The future of finance: Part tech, still human

It’s nearly a decade since the debut of the first mobile banking app1, and Americans just now seem willing to fully embrace mobile for finances. We may, in fact, be at a tech tipping point—where more than half of U.S. individuals and business owners are actively using mobile apps for everything from paying bills to applying for a loan. In 2017, more than 50% of U.S. adults used their phones to access their bank accounts; up from just 14% in 2014.2 People have become so tech-savvy that they are now more comfortable using their mobile phones to apply for a mortgage than to find love on a dating app, according to a recent Bank of America Homebuyers Report.

At the same time, people still value one-on-one time, and the financial advice that comes from speaking with a real person. “Our customers expect us to be easily accessible to them—whenever, wherever, however,” explains Cathy Bessant, Chief Operations and Technology Officer at Bank of America. “And that’s what we intend to be.”

In order to meet this challenge—and opportunity—banks and other financial companies will have to strike a balance between their offline and online options. That is, to provide people with choices, based on their comfort level and needs.

Upgrading the human experience

Looking back 10 years, when that first mobile app was launched, most people relied on ink and paper to balance their checkbooks, and waited for monthly statements to see how accurate they were. Today, you can simply ask a mobile-based virtual assistant to show you your transactions or how much you spent last month in online shopping, and you get an answer in seconds.

While there are those who remain cautious about using innovations such as virtual assistants for account information (According to a recent study by the Federal Reserve Bank of Boston, 70% of those polled said the they are still not ready to take the leap because they “lack trust in the technology”), they may soon be in the minority. In less than two months following its launch, more than a million customers adopted Erica, Bank of America’s new AI-driven personal financial assistant. In fact, virtual assistants are quickly becoming a standard tool in financial services, with companies already using them to managing customer queries, provide in-the-moment account information and chat with customers via social media platforms.

As investments in fintech like these continue to climb, banks are betting that the combination of convenience and transparency will not only build confidence in the integrity of technology platforms, but will also help build customer loyalty. There is evidence that such investments are already having their intended effect. A 2018 CFA Institute report notes that efficient use of technology enhances trust between advisors and clients, particularly in younger generations.3

Balancing tech’s convenience with personalized service will be especially important, however, as companies adopt artificial intelligence (AI) and machine learning, two of the most promising and hotly debated evolutions in technology. By 2019, 61% of financial service companies plan to use AI as part of their daily operations, according to an Adobe and Econsultancy report.4 In fact, banks are already using the technology to manage investments, detect fraud, and help with customer service. But as technology takes over more of the processes and tasks of personal finance, companies are proceeding cautiously. Reaffirming the essential role people will continue to play in financial services Bessant notes, “AI is a subset of human intelligence. It helps people make decisions about complex problems, but it doesn’t make those decisions for them.”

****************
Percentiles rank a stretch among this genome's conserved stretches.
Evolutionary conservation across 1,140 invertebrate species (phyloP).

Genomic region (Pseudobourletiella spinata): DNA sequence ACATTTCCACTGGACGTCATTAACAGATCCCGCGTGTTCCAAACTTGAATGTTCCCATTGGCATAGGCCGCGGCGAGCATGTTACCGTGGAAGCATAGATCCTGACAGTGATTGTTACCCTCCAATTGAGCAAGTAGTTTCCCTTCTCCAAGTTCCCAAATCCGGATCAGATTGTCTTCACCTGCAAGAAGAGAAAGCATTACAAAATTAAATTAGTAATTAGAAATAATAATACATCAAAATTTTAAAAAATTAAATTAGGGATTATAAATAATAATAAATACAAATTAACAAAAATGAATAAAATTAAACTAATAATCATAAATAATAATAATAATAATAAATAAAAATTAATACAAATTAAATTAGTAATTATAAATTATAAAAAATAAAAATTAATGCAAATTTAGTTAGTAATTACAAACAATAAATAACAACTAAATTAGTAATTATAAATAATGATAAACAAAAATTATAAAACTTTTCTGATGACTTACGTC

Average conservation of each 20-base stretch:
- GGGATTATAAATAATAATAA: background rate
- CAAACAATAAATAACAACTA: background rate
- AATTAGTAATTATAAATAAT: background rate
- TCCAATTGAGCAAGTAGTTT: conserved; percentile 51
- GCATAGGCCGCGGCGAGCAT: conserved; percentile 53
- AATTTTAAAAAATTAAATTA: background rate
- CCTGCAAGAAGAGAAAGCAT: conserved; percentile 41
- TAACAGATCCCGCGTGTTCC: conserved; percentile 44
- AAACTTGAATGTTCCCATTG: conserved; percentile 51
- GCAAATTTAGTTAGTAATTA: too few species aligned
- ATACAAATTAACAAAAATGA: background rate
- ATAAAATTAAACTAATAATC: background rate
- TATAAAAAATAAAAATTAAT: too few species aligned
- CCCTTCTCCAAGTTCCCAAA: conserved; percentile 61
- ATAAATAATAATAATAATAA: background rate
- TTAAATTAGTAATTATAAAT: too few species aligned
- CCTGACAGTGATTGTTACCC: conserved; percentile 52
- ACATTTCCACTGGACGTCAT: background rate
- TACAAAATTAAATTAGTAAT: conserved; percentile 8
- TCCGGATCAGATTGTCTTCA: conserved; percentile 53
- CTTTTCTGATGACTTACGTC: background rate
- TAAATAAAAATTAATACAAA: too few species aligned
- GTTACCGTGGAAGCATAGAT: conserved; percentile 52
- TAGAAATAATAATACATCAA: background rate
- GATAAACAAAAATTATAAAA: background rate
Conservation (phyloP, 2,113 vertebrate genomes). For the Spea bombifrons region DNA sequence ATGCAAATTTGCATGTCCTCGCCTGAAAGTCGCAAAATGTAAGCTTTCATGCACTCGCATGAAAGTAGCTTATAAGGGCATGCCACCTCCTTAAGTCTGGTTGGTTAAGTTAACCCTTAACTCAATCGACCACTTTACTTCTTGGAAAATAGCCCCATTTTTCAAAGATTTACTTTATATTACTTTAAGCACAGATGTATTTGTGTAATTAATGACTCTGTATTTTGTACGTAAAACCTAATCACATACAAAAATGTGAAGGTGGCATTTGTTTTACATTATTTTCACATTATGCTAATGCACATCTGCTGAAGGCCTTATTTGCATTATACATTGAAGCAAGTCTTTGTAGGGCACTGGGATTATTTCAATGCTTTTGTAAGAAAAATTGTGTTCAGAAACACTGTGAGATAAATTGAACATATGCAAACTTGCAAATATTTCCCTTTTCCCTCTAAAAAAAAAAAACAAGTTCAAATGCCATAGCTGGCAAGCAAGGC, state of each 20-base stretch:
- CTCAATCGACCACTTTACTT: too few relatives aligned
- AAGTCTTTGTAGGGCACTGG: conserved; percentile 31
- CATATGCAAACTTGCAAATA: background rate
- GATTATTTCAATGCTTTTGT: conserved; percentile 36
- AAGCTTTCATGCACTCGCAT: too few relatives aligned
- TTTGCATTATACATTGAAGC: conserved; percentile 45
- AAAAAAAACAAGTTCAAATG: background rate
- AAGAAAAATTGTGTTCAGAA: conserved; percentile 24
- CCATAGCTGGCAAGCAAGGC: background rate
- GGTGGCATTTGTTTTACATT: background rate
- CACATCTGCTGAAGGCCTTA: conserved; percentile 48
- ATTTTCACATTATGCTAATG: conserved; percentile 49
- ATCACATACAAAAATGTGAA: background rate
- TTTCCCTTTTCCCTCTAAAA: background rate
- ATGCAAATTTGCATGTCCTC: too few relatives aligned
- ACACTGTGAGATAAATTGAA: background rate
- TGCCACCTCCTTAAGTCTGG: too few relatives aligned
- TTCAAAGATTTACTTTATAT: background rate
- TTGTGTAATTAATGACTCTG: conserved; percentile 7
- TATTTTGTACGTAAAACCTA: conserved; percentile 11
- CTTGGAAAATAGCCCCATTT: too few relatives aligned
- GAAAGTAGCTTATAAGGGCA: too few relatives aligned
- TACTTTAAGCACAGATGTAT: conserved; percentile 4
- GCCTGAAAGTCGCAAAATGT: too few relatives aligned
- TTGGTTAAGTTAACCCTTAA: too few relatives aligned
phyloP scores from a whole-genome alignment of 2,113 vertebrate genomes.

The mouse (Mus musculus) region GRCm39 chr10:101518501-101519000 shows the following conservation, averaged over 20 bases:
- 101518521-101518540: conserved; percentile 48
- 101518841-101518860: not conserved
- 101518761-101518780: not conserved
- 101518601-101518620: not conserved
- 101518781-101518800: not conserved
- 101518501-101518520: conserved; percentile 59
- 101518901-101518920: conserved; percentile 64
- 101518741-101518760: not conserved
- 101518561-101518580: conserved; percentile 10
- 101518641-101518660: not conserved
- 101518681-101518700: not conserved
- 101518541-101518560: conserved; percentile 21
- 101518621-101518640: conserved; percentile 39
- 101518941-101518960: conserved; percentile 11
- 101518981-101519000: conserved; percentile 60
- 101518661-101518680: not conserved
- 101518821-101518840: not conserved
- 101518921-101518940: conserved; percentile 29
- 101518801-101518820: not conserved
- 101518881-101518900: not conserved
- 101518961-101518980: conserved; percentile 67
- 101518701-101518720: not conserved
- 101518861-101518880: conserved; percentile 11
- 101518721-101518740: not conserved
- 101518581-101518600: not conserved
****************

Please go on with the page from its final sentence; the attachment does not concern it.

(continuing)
Ensuring that human judgment is a core part of the decision-making process, both online and off, is a top priority for banks.

The future is hybrid

With the proliferation of innovative tech like AI, new apps and other mobile tools, some question the role that “real” people will eventually play in providing financial information and advice. Not D. Steve Boland, Head of Consumer Lending, Bank of America, who thinks that when it comes to making money decisions, big and small, the option to speak or meet with real people remains critical. “Everyone brings different circumstances to the table,” says Boland. “Digital tools are essential for gathering information, but working with an expert who can explain how that information applies to your particular situation is just as important.”

And though some bank startups have chosen to abandon physical branches altogether, many banks, including Bank of America, continue to open new financial centers where customers are able to meet with specialists who can help them with their individual needs.

In the end, the real winners may be those companies willing to invest in choice—the ability for their customers to choose anything from a virtual voice assistant to an in-person meeting with a financial advisor. And as the next wave of innovation continues to meet the demands of increasingly more tech-savvy customers, there will continue to be new opportunities for the financial services industry to combine high-tech with high-touch, personalized experiences. Doing so has the potential to strike an important balance—one that supports customers’ desire to manage their finances how and when they want.

  1. http://content.time.com/time/business/article/0,8599,1605781,00.html
  2. https://www.bostonfed.org/publications/mobile-banking-and-payment-surveys/mobile-banking-and-payment-practices-of-us-financial-institutions.aspx
  3. https://nextgentrust.cfainstitute.org/report/
  4. https://wwwimages2.adobe.com/content/dam/acom/uk/modal-offers/pdfs/Econsultancy-2018-Digital-Trends-FS_EMEA.pdf

12/19/18

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